MANCHESTER, N.H. — While other Democratic presidential candidates have played up their past connections to former President Barack Obama and other revered Democratic figures, Sen. Amy Klobuchar, D-Minn., is trying to win over independent and GOP-leaning voters here by highlighting her relationships with respected Republicans.
Former Vice President Joe Biden and Sen. Elizabeth Warren, D-Mass., have both featured their connections with Obama in ads leading up to Tuesday's primary (as has former New York City Mayor Michael Bloomberg, who is not competing in New Hampshire).
But on the campaign trail, Klobuchar often references her friendships with figures like the late Republican Senator John McCain — who left a legacy of reaching across the aisle — and Iowa Republican Senator Chuck Grassley.
And she pointedly praised Sen. Mitt Romney, R-Utah, during Friday’s New Hampshire debate at Saint Anselm college, saying it took "courage" for him to cast his vote in favor of removing President Trump during the Senate's impeachment trial.
During the debate, Klobuchar pressed her appeal to the center. “I think we're better off with someone that has the receipts, someone that has actually won big time with Republicans and independents,” she argued. “I'm the only one up on this stage that has consistently won in red congressional districts.”
With Iowa behind her, Klobuchar has been leaning in to the McCain relationship especially in the final days leading up to the New Hampshire primary on February 11.
“In the words of my friend John McCain, there's nothing more liberating than a cause larger than yourself,” Klobuchar often says in her campaign stump speech. “And that is this election.”
She repeatedly tells stories of having traveled with him on congressional trips abroad, and cites his bravery in voting against repealing Obamacare with his infamous thumbs-down vote, as well as time she spent with him just before he passed.
Klobuchar told a crowd in Manchester this week of a trip McCain planned with her and Senator Lindsey Graham to Lithuania, Latvia, Estonia, Georgia and Ukraine, just before President Trump’s inauguration in 2017. She admired his foresight, as she said he understood “what we were about to embark on when it came to Trump’s foreign policy.”
“No matter what was going to come upon us and the havoc that was going to be reached by this administration,” Klobuchar said. “He was making the point that our country stood with our allies and that's what made such an impression on me: the bipartisan approach to foreign policy.”
Emphasizing their relationship is a noteworthy move in New Hampshire, where undeclared voters remain the largest share of the electorate, with 42 percent ahead of the 2020 primary — up from 38 percent in the 2016 primary — and they can vote in the Democratic primary in the state.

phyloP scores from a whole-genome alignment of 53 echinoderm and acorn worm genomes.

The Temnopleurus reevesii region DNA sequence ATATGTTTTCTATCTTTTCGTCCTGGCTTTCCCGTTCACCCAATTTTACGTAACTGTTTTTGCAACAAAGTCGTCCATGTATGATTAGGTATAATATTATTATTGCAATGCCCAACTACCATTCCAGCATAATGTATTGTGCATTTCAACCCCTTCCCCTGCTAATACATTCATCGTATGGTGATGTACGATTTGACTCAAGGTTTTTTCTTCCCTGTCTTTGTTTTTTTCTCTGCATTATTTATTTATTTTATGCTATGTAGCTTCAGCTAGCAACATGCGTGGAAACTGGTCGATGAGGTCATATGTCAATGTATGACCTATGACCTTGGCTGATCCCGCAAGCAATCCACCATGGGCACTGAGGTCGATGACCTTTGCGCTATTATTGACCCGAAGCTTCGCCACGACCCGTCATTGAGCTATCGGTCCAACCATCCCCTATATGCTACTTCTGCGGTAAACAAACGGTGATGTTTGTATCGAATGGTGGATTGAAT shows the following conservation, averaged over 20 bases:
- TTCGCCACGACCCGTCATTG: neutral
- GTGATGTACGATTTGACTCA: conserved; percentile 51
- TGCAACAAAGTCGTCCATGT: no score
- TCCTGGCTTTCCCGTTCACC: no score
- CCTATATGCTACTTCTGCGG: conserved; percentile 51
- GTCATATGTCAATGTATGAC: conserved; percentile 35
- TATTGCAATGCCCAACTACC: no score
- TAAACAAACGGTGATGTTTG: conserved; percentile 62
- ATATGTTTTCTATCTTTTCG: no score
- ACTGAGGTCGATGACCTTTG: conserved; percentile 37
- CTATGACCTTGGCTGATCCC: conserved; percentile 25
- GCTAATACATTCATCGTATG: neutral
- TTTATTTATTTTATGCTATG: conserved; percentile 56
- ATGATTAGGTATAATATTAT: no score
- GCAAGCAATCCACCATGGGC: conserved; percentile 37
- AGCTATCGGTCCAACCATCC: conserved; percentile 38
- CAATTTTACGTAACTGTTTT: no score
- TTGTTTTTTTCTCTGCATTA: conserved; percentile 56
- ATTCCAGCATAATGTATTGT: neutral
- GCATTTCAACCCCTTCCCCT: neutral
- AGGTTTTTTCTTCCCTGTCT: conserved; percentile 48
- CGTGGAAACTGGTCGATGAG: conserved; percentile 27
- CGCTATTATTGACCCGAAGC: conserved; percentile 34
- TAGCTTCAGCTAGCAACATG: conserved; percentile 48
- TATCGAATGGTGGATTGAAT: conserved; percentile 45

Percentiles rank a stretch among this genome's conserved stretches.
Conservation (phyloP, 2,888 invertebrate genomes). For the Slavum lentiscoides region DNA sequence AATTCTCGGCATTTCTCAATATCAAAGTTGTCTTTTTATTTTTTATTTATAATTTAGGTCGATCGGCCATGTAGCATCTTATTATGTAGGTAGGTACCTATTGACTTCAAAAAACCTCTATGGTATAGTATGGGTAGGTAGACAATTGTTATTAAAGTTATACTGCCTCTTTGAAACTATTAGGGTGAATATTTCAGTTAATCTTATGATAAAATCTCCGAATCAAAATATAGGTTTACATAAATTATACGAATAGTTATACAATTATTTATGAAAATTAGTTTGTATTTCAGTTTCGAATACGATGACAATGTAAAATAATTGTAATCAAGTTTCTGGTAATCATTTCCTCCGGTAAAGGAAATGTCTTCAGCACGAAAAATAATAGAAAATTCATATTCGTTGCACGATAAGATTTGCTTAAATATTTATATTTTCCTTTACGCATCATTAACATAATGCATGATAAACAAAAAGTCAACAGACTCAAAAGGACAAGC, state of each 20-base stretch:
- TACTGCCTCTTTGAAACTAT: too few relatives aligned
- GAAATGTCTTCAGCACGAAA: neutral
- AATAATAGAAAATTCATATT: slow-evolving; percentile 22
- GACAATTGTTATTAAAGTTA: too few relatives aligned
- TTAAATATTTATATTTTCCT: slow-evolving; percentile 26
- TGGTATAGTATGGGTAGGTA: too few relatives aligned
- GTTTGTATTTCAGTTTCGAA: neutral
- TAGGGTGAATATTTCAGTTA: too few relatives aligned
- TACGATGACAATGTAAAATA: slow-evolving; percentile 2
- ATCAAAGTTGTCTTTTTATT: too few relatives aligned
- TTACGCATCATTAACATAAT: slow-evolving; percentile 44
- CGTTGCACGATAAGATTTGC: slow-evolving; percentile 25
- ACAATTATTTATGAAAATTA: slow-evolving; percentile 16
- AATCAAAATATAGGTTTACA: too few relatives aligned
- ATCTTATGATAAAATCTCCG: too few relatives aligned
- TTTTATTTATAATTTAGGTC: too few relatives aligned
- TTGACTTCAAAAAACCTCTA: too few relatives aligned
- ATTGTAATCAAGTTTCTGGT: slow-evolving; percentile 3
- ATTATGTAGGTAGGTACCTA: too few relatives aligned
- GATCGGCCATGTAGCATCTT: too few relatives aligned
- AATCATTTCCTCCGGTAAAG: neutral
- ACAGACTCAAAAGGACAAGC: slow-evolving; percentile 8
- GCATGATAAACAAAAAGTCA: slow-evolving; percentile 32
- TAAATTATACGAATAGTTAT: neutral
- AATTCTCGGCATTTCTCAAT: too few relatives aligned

And the bipartisan approach seemed to work for her in Iowa. Though finishing in fifth place, she’s just 3.5 points behind Joe Biden — in the still-unsettled results — and she won historically conservative counties like Sioux, Lyon and Wayne counties.
On her final trip to Iowa before the caucuses, Klobuchar attracted former third party voter Doug Bishop in Bettendorf with her stories with the late Senator from Arizona.
“The only other two candidates I’ve shaken hands with were Fred Thompson and John McCain,” Bishop told NBC News. “I didn't know of that connection with her and McCain, it kind of brought me in. What she’s saying is resonating with me.”
Klobuchar consistently touted her support from local legislators in Iowa who had changed party affiliation.
“I see something else when you've got former Republican legislators that are endorsing me in the middle of a country, where you see people that are willing to talk about decency checks and patriotism checks,” Klobuchar said recently in Concord, N.H. “That's what this election is, and I think New Hampshire is in a unique position now," she said, because, "you have this tradition of looking at people not just for where they are in our own party but how they’re going to fare nationally.”
Klobuchar’s campaign feels the relevance of the respect of figures like McCain are all the more prevalent now in light of impeachment.
“Amy speaks to Independents and moderate Republicans as well as our fired-up Democratic base with a unifying, optimistic message,” Klobuchar’s campaign manager Justin Buoen said in aa campaign memo on state of the state in New Hampshire.
“It’s a way that she connects with voters,” echoed Michael Matthewson, an undecided, independent first-time voter from Nashua, N.H. of Klobuchar leaning into her bipartisan support.